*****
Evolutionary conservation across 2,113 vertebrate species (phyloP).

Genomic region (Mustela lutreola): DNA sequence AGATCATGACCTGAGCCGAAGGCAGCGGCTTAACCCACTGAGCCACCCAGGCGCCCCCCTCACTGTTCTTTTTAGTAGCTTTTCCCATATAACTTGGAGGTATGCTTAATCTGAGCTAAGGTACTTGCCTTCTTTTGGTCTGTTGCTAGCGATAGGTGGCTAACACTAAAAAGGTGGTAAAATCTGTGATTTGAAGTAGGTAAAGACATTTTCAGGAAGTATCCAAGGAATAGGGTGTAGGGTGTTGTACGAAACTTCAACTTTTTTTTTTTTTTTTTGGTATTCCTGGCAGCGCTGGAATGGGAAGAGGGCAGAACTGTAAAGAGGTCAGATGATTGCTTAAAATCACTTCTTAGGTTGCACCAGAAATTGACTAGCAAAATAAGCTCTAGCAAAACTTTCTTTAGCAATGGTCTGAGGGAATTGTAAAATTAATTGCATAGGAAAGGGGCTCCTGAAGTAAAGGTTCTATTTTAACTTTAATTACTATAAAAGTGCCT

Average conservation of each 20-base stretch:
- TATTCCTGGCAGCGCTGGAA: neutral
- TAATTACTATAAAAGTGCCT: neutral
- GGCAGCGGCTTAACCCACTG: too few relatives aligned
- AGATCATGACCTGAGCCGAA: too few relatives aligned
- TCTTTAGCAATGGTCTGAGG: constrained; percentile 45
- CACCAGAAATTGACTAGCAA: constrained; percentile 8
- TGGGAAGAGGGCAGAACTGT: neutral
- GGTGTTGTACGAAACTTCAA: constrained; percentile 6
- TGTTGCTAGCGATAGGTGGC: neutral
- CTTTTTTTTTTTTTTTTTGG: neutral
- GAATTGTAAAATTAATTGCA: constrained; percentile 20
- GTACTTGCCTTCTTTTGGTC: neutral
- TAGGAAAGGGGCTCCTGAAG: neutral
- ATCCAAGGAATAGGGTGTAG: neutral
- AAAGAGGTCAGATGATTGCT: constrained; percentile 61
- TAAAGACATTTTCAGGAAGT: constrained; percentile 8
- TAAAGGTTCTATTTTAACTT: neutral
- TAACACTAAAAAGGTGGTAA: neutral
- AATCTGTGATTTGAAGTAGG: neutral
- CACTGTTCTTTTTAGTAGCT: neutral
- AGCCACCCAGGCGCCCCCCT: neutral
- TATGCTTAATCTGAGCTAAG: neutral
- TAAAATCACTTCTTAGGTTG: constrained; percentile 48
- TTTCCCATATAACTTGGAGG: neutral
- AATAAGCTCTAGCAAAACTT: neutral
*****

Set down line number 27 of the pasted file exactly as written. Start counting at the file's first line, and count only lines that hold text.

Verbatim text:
- TTTCCCATATAACTTGGAGG: neutral